Managing partner of audit firm claims poor technical knowledge of audit matters.
The ninth witness in the City Harvest trial is Foong Daw Ching, the partner of Baker Tilly TFW LLC.
With his role as a church leader with accounting qualifications, Foong Daw Ching, partner in audit firm Baker Tilly TFW LLP revealed that he would respond to general questions from local churches from time to time, and would not charge for such advice unless what was required is very detailed.
DPP Mavis Chionh, in her examination-in-chief, questioned Foong on the process of a statutory audit. Foong explained that an engagement partner would be assigned to the client, along with an audit team, and the engagement partner would be the one to sign off on the audit report. Foong also stated that a managing partner of an audit firm would not normally overrule the decisions made by the engagement partner as the latter is professionally responsible and answerable for the audit report.
Foong Daw Ching testified that CHC was one of the largest clients of Baker Tilly/TFW. He gave evidence that he was the engagement partner for CHC followed by Joseph Toh, Tiang Yii and then Sim Guan Seng.
Chionh ran through some of the points brought up by Foong yesterday concerning some individuals from CHC consulting him on some matters. Foong said that Tan Ye Peng had approached him to inquire about the acquisition of church building property, related party issues and bonds.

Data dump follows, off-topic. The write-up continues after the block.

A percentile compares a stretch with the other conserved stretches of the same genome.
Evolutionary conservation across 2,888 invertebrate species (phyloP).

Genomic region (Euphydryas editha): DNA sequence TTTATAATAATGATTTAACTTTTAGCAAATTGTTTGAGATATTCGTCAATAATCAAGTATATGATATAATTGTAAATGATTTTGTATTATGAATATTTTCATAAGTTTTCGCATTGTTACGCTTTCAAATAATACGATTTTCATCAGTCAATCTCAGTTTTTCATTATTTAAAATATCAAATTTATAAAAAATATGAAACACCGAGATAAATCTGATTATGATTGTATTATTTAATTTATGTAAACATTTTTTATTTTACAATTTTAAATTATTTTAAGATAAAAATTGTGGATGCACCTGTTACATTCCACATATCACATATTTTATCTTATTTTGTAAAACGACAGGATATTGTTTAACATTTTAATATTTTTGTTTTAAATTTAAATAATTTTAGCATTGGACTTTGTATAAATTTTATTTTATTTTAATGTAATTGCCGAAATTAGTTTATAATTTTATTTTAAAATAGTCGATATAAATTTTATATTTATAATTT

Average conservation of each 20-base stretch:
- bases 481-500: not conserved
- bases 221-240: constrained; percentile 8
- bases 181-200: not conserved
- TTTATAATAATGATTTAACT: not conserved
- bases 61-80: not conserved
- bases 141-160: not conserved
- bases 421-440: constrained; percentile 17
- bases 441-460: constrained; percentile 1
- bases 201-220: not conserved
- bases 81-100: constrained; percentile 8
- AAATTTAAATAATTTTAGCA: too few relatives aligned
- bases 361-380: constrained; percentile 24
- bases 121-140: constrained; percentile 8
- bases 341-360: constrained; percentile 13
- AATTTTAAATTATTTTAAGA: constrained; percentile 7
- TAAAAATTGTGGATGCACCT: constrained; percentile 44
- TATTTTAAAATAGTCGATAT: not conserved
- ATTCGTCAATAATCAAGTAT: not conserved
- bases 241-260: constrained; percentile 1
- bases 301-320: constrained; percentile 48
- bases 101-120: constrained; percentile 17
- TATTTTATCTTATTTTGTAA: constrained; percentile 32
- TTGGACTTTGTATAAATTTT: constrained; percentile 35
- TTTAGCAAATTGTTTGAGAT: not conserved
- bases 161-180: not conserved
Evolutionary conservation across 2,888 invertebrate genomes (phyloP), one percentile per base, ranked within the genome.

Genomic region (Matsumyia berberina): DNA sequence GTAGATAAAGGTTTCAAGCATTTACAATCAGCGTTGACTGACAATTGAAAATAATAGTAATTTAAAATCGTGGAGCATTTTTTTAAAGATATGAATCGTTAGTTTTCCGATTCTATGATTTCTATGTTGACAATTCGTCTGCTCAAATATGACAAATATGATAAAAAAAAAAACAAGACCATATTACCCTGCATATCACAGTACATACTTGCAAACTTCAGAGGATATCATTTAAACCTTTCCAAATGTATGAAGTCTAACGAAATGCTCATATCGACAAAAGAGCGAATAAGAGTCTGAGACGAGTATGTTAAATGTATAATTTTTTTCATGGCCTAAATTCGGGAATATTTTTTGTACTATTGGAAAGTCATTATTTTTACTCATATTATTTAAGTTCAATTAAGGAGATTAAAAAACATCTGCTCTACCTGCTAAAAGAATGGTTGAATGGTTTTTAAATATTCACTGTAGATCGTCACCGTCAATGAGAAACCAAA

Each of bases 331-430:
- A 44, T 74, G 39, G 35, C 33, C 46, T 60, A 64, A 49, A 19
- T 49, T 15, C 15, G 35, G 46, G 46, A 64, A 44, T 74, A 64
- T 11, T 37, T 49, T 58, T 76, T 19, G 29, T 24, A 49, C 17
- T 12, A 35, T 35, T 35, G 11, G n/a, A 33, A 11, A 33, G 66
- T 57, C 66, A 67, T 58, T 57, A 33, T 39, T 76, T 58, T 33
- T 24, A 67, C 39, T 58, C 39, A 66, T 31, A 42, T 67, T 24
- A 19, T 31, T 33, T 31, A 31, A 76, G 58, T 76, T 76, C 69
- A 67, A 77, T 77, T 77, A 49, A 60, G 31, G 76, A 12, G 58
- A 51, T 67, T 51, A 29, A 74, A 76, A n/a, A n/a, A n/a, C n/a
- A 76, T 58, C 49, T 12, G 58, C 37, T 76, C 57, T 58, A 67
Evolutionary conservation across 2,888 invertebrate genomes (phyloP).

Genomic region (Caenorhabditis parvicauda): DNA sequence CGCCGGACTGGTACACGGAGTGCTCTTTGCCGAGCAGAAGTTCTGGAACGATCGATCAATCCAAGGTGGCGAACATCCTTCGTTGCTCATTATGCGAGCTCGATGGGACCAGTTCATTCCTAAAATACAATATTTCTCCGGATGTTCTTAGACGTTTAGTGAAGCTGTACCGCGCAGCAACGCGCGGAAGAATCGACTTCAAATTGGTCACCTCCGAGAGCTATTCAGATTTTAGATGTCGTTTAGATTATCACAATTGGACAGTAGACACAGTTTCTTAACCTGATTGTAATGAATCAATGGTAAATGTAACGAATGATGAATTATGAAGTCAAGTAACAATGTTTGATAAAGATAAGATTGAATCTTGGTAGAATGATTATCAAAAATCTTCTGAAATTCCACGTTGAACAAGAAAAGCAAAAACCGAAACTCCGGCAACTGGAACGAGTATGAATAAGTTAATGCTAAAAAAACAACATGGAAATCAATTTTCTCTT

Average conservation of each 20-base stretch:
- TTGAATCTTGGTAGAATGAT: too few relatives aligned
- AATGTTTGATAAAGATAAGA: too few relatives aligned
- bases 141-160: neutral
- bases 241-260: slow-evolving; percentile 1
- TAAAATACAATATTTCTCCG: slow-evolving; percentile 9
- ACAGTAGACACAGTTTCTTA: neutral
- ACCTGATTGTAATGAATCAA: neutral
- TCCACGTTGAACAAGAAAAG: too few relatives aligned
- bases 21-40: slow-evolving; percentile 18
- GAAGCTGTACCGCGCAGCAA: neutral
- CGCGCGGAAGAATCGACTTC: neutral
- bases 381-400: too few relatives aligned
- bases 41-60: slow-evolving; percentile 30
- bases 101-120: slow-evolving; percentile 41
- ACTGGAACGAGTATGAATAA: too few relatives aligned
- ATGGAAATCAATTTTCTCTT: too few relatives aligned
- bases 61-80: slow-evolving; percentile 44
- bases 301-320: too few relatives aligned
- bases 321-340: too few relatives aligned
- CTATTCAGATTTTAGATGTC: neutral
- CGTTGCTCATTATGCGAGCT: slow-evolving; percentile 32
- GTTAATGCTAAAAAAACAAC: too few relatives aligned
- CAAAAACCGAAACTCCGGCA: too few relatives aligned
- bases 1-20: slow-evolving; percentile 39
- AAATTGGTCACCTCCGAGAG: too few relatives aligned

Foong maintained that his knowledge on the above issues was not extensive and he had given general advice. He also revealed that he did not usually charge a fee on such basis.
Chionh brought out an email exchange between Serina Wee and Foong in which Wee asked Foong in the email if it was better to keep companies like Attributes and Xtron as separate entities from the church with a separate audit partner and manager. Foong's reply to Wee was that in the light of the National Kidney Foundation saga, it would be best that all the companies in the “CHC group” be handled by one engagement partner and audit manager. He said in the email that he would still be the consulting partner to all those companies. Chionh then asked him to explain why he had said that in his reply to Wee.
Foong's reply was that if the audits were handled by the same team, they would be privy to issues such as related party transactions. He also told the court that the term “consulting partner” was not an official one, he had said it just to give the CHC group some comfort that they could turn to him when needed.
Foong held himself out to be the consultant partner to the CHC group of companies, but sought to downplay his involvement in the audit and said he, as managing partner, could not override the decision of the engagement partner who handled CHC's audit.
For most part of Chionh's questioning, Foong did not seem to recall much of his interactions with CHC staff and the accused persons. With regards to advice on the investment of church funds, Foong revealed that he feared the topic and would leave such matters to the church management board, as with legality of matters.
Examination by the prosecution resumed at 2.30 pm.